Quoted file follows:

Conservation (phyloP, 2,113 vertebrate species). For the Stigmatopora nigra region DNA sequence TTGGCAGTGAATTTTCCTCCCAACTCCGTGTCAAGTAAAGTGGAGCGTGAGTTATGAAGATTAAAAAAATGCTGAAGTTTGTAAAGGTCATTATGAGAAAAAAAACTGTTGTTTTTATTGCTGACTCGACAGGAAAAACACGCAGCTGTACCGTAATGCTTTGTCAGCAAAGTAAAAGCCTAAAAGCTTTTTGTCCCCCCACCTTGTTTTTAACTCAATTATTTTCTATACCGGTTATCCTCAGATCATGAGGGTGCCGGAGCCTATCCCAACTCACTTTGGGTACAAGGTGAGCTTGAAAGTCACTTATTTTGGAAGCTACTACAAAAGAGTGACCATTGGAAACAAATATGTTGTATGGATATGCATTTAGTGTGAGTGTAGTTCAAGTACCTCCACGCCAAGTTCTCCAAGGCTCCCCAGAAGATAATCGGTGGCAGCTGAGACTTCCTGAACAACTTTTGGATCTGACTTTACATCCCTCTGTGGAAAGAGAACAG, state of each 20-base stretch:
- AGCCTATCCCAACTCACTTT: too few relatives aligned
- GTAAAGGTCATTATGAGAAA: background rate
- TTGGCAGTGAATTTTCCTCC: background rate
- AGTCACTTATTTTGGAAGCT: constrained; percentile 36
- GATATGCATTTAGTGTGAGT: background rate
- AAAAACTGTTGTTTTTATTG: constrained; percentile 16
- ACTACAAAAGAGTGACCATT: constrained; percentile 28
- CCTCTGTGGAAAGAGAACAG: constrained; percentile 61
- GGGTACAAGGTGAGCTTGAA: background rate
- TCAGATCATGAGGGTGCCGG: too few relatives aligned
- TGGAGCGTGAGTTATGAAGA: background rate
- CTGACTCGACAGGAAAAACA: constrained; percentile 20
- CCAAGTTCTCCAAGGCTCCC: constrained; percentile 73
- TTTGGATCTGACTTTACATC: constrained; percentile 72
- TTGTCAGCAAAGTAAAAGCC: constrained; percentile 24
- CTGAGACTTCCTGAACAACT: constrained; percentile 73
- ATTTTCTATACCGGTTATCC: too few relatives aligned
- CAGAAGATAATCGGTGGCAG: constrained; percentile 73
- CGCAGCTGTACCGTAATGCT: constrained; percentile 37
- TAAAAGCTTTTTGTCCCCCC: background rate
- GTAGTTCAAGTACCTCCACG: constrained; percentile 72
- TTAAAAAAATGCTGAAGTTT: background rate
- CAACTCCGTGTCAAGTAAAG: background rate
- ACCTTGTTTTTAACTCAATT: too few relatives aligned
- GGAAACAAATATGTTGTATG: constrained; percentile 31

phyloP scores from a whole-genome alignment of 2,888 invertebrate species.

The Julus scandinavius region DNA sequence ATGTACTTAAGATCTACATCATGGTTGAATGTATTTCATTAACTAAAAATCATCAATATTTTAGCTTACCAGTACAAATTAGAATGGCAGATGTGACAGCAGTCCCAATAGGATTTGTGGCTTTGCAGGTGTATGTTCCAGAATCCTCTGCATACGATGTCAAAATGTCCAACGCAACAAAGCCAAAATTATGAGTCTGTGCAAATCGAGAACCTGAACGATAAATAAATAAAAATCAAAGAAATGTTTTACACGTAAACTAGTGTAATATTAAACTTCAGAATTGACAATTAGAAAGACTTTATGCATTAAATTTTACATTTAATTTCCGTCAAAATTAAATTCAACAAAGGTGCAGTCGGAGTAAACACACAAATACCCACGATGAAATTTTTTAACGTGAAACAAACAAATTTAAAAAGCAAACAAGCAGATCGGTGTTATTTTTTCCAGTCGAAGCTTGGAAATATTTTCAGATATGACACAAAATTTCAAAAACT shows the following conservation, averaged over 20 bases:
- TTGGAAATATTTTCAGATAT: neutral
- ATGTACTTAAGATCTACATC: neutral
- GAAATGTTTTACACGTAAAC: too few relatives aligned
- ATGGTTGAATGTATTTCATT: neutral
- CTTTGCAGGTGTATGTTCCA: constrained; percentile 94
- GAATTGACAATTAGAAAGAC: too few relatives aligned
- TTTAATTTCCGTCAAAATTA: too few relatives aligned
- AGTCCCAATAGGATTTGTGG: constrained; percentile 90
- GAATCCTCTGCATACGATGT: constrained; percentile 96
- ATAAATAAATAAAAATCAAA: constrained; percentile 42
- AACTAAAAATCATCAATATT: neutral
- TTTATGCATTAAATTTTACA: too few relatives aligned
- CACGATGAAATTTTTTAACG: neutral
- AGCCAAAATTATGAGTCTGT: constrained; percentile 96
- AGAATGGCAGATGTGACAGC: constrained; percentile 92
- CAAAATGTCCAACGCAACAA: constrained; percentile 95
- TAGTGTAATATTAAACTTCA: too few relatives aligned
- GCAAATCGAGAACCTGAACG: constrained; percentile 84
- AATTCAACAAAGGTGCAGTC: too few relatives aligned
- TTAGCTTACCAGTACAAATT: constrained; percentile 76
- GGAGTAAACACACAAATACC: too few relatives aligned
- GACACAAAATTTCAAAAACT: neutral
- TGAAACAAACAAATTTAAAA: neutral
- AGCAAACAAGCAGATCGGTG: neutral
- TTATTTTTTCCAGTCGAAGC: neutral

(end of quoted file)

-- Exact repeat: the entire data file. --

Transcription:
Conservation (phyloP, 2,113 vertebrate species). For the Stigmatopora nigra region DNA sequence TTGGCAGTGAATTTTCCTCCCAACTCCGTGTCAAGTAAAGTGGAGCGTGAGTTATGAAGATTAAAAAAATGCTGAAGTTTGTAAAGGTCATTATGAGAAAAAAAACTGTTGTTTTTATTGCTGACTCGACAGGAAAAACACGCAGCTGTACCGTAATGCTTTGTCAGCAAAGTAAAAGCCTAAAAGCTTTTTGTCCCCCCACCTTGTTTTTAACTCAATTATTTTCTATACCGGTTATCCTCAGATCATGAGGGTGCCGGAGCCTATCCCAACTCACTTTGGGTACAAGGTGAGCTTGAAAGTCACTTATTTTGGAAGCTACTACAAAAGAGTGACCATTGGAAACAAATATGTTGTATGGATATGCATTTAGTGTGAGTGTAGTTCAAGTACCTCCACGCCAAGTTCTCCAAGGCTCCCCAGAAGATAATCGGTGGCAGCTGAGACTTCCTGAACAACTTTTGGATCTGACTTTACATCCCTCTGTGGAAAGAGAACAG, state of each 20-base stretch:
- AGCCTATCCCAACTCACTTT: too few relatives aligned
- GTAAAGGTCATTATGAGAAA: background rate
- TTGGCAGTGAATTTTCCTCC: background rate
- AGTCACTTATTTTGGAAGCT: constrained; percentile 36
- GATATGCATTTAGTGTGAGT: background rate
- AAAAACTGTTGTTTTTATTG: constrained; percentile 16
- ACTACAAAAGAGTGACCATT: constrained; percentile 28
- CCTCTGTGGAAAGAGAACAG: constrained; percentile 61
- GGGTACAAGGTGAGCTTGAA: background rate
- TCAGATCATGAGGGTGCCGG: too few relatives aligned
- TGGAGCGTGAGTTATGAAGA: background rate
- CTGACTCGACAGGAAAAACA: constrained; percentile 20
- CCAAGTTCTCCAAGGCTCCC: constrained; percentile 73
- TTTGGATCTGACTTTACATC: constrained; percentile 72
- TTGTCAGCAAAGTAAAAGCC: constrained; percentile 24
- CTGAGACTTCCTGAACAACT: constrained; percentile 73
- ATTTTCTATACCGGTTATCC: too few relatives aligned
- CAGAAGATAATCGGTGGCAG: constrained; percentile 73
- CGCAGCTGTACCGTAATGCT: constrained; percentile 37
- TAAAAGCTTTTTGTCCCCCC: background rate
- GTAGTTCAAGTACCTCCACG: constrained; percentile 72
- TTAAAAAAATGCTGAAGTTT: background rate
- CAACTCCGTGTCAAGTAAAG: background rate
- ACCTTGTTTTTAACTCAATT: too few relatives aligned
- GGAAACAAATATGTTGTATG: constrained; percentile 31

phyloP scores from a whole-genome alignment of 2,888 invertebrate species.

The Julus scandinavius region DNA sequence ATGTACTTAAGATCTACATCATGGTTGAATGTATTTCATTAACTAAAAATCATCAATATTTTAGCTTACCAGTACAAATTAGAATGGCAGATGTGACAGCAGTCCCAATAGGATTTGTGGCTTTGCAGGTGTATGTTCCAGAATCCTCTGCATACGATGTCAAAATGTCCAACGCAACAAAGCCAAAATTATGAGTCTGTGCAAATCGAGAACCTGAACGATAAATAAATAAAAATCAAAGAAATGTTTTACACGTAAACTAGTGTAATATTAAACTTCAGAATTGACAATTAGAAAGACTTTATGCATTAAATTTTACATTTAATTTCCGTCAAAATTAAATTCAACAAAGGTGCAGTCGGAGTAAACACACAAATACCCACGATGAAATTTTTTAACGTGAAACAAACAAATTTAAAAAGCAAACAAGCAGATCGGTGTTATTTTTTCCAGTCGAAGCTTGGAAATATTTTCAGATATGACACAAAATTTCAAAAACT shows the following conservation, averaged over 20 bases:
- TTGGAAATATTTTCAGATAT: neutral
- ATGTACTTAAGATCTACATC: neutral
- GAAATGTTTTACACGTAAAC: too few relatives aligned
- ATGGTTGAATGTATTTCATT: neutral
- CTTTGCAGGTGTATGTTCCA: constrained; percentile 94
- GAATTGACAATTAGAAAGAC: too few relatives aligned
- TTTAATTTCCGTCAAAATTA: too few relatives aligned
- AGTCCCAATAGGATTTGTGG: constrained; percentile 90
- GAATCCTCTGCATACGATGT: constrained; percentile 96
- ATAAATAAATAAAAATCAAA: constrained; percentile 42
- AACTAAAAATCATCAATATT: neutral
- TTTATGCATTAAATTTTACA: too few relatives aligned
- CACGATGAAATTTTTTAACG: neutral
- AGCCAAAATTATGAGTCTGT: constrained; percentile 96
- AGAATGGCAGATGTGACAGC: constrained; percentile 92
- CAAAATGTCCAACGCAACAA: constrained; percentile 95
- TAGTGTAATATTAAACTTCA: too few relatives aligned
- GCAAATCGAGAACCTGAACG: constrained; percentile 84
- AATTCAACAAAGGTGCAGTC: too few relatives aligned
- TTAGCTTACCAGTACAAATT: constrained; percentile 76
- GGAGTAAACACACAAATACC: too few relatives aligned
- GACACAAAATTTCAAAAACT: neutral
- TGAAACAAACAAATTTAAAA: neutral
- AGCAAACAAGCAGATCGGTG: neutral
- TTATTTTTTCCAGTCGAAGC: neutral